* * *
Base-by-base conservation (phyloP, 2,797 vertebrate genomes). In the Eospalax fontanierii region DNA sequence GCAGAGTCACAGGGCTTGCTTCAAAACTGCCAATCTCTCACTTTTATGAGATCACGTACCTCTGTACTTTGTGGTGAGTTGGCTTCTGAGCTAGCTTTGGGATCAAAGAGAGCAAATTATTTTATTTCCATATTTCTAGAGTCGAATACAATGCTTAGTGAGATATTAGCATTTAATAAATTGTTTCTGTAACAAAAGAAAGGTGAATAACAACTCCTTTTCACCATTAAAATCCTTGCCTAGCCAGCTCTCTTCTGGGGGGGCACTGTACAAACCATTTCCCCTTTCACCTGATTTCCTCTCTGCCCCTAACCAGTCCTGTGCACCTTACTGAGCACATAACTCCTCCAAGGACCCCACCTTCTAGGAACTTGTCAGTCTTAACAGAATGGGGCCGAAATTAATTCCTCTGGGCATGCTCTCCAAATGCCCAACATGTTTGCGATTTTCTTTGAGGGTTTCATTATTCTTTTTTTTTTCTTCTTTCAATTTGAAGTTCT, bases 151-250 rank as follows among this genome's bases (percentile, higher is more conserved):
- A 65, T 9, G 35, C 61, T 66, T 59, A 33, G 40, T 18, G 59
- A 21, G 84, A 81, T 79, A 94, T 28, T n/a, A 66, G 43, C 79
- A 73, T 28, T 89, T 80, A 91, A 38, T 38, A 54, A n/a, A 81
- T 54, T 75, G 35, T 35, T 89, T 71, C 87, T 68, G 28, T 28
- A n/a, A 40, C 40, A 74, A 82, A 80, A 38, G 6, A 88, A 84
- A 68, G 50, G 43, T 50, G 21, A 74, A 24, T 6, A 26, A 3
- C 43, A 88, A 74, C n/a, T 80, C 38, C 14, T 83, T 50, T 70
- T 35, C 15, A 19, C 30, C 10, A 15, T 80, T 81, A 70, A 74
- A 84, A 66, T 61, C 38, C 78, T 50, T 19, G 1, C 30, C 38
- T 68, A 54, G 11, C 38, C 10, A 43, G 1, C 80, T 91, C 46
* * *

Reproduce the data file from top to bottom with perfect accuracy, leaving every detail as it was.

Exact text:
Base-by-base conservation (phyloP, 2,797 vertebrate genomes). In the Eospalax fontanierii region DNA sequence GCAGAGTCACAGGGCTTGCTTCAAAACTGCCAATCTCTCACTTTTATGAGATCACGTACCTCTGTACTTTGTGGTGAGTTGGCTTCTGAGCTAGCTTTGGGATCAAAGAGAGCAAATTATTTTATTTCCATATTTCTAGAGTCGAATACAATGCTTAGTGAGATATTAGCATTTAATAAATTGTTTCTGTAACAAAAGAAAGGTGAATAACAACTCCTTTTCACCATTAAAATCCTTGCCTAGCCAGCTCTCTTCTGGGGGGGCACTGTACAAACCATTTCCCCTTTCACCTGATTTCCTCTCTGCCCCTAACCAGTCCTGTGCACCTTACTGAGCACATAACTCCTCCAAGGACCCCACCTTCTAGGAACTTGTCAGTCTTAACAGAATGGGGCCGAAATTAATTCCTCTGGGCATGCTCTCCAAATGCCCAACATGTTTGCGATTTTCTTTGAGGGTTTCATTATTCTTTTTTTTTTCTTCTTTCAATTTGAAGTTCT, bases 151-250 rank as follows among this genome's bases (percentile, higher is more conserved):
- A 65, T 9, G 35, C 61, T 66, T 59, A 33, G 40, T 18, G 59
- A 21, G 84, A 81, T 79, A 94, T 28, T n/a, A 66, G 43, C 79
- A 73, T 28, T 89, T 80, A 91, A 38, T 38, A 54, A n/a, A 81
- T 54, T 75, G 35, T 35, T 89, T 71, C 87, T 68, G 28, T 28
- A n/a, A 40, C 40, A 74, A 82, A 80, A 38, G 6, A 88, A 84
- A 68, G 50, G 43, T 50, G 21, A 74, A 24, T 6, A 26, A 3
- C 43, A 88, A 74, C n/a, T 80, C 38, C 14, T 83, T 50, T 70
- T 35, C 15, A 19, C 30, C 10, A 15, T 80, T 81, A 70, A 74
- A 84, A 66, T 61, C 38, C 78, T 50, T 19, G 1, C 30, C 38
- T 68, A 54, G 11, C 38, C 10, A 43, G 1, C 80, T 91, C 46